Grant Robertson: Does he believe now is the right time for a $3 billion tax cut?
Hon BILL ENGLISH: The member will just have to wait and see. We have got annual accounts coming out on Thursday, a half-year update before Christmas, and then, by Budget 2017, the member might just find out what the Government thinks about that.
Rt Hon John Key: Does the Minister of Finance think that he might have choices on how to spend the Government's resources, when the economy grows at 3.6 percent and has one of the fastest wage growths in the last 8 years, when the Government's books are back in surplus, with the unemployment rates—
Mr SPEAKER: Order! [Interruption] Order! The question has been asked; it does not need to be a speech.
Hon BILL ENGLISH: As often happens as a result of our discussions, I can say to the Prime Minister, yes, yes, and yes.
Grant Robertson: Is paying down debt and investing in infrastructure a greater priority for him than tax cuts?
Hon BILL ENGLISH: It has been up to now, that is for sure. The Government's infrastructure programme, ranging from revamping our social housing stock, through to rebuilding our old schools, through to roads, through to digitalising government, has grown very considerably in recent years, and that has clearly been a higher priority than tax reductions.
Grant Robertson: How much actual debt has he paid down?
Hon BILL ENGLISH: I think debt as a proportion of GDP is beginning to shrink, and the member can be reassured that with rising surpluses, actual nominal debt will start reducing.
Rt Hon Winston Peters: I raise a point of order, Mr Speaker. [Interruption]
Mr SPEAKER: Order! [Interruption] Order! I require substantially less interjection from my immediate left.
Rt Hon Winston Peters: The finance Minister was asked how much debt he has paid off. He did not answer the question.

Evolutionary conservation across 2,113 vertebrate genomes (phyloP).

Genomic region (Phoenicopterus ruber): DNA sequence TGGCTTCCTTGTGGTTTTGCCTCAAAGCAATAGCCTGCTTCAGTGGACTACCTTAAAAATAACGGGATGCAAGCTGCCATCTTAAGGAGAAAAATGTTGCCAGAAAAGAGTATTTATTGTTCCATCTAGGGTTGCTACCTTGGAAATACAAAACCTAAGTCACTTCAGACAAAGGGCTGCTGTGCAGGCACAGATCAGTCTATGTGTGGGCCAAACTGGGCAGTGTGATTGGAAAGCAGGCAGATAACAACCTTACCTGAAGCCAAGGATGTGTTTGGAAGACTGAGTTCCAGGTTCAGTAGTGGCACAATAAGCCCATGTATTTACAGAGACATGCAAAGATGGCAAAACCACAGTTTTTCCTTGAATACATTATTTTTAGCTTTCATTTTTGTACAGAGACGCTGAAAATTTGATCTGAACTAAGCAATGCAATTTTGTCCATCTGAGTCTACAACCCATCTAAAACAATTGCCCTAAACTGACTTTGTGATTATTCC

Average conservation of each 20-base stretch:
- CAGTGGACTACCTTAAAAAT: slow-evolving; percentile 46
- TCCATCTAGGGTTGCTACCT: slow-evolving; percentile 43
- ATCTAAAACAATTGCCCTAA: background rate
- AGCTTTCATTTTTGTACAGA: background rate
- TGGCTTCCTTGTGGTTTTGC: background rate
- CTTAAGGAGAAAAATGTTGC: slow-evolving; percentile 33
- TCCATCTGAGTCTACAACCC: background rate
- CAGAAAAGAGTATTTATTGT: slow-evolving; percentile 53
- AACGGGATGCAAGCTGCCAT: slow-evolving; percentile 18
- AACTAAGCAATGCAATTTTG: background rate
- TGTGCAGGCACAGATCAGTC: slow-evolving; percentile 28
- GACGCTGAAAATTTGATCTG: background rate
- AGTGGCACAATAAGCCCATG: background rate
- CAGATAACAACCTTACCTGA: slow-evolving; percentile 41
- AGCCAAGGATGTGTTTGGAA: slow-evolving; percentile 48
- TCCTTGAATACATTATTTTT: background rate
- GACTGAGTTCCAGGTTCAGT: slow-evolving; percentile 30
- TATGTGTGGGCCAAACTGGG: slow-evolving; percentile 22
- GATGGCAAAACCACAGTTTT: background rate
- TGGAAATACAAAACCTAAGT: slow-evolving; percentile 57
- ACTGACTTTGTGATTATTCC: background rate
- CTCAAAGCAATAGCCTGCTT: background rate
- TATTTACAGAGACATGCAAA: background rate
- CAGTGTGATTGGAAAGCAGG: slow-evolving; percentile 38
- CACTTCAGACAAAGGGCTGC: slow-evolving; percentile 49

Mr SPEAKER: And I agree, he certainly did not answer in actual numbers; that is true. He answered proportionately. The member who asked the question at the time did not object to it. If he had, I would have—[Interruption] Order! The member may well object, but he did not ask the question, and it is certainly out of time now, but I would have expected—[Interruption] Order! If Mr Robertson had immediately stood to his feet, I might well have given him that opportunity.
Grant Robertson: I raise a point of order, Mr Speaker. At what point in time have you issued a ruling about the immediacy of that? There was no time at all between when you asked members on this side to be quiet and when Mr Peters stood up to make a point of order.
Mr SPEAKER: There certainly was time. I have not made such a ruling. I was busy dealing with one of the member's colleagues, who was interjecting quite loudly at the time. For the benefit of the member, if he wants to ask the question, specifically, again, I will give him the benefit of the doubt.
Grant Robertson: How much, in dollar terms, has he paid down debt?
Hon BILL ENGLISH: None yet, and if I took that member's advice, none ever.
• HomeStart Grants—Homeownership
7. SIMON O'CONNOR (National—Tāmaki) to the Minister for Building and Housing: How many New Zealanders have been helped into homeownership with the KiwiSaver HomeStart grant scheme since it was introduced, and what increases have there been in the grants and withdrawals under the scheme?
Hon Dr NICK SMITH (Minister for Building and Housing): There has been huge growth in the number of people using KiwiSaver and HomeStart to purchase their first home, following the Government's changes last year. The number of people accessing KiwiSaver for purchasing a first home has more than doubled, from 15,000 to over 31,000, and the contribution towards a deposit has grown from $214 million last year to $486 million this year. The number of people accessing a HomeStart grant has increased rapidly from 5,000 per year up to nearly 14,000 per year, and $65 million has been paid out in grants for a first-home deposit. So in total, from both KiwiSaver and HomeStart, over $550 million has gone towards home deposits in the last year.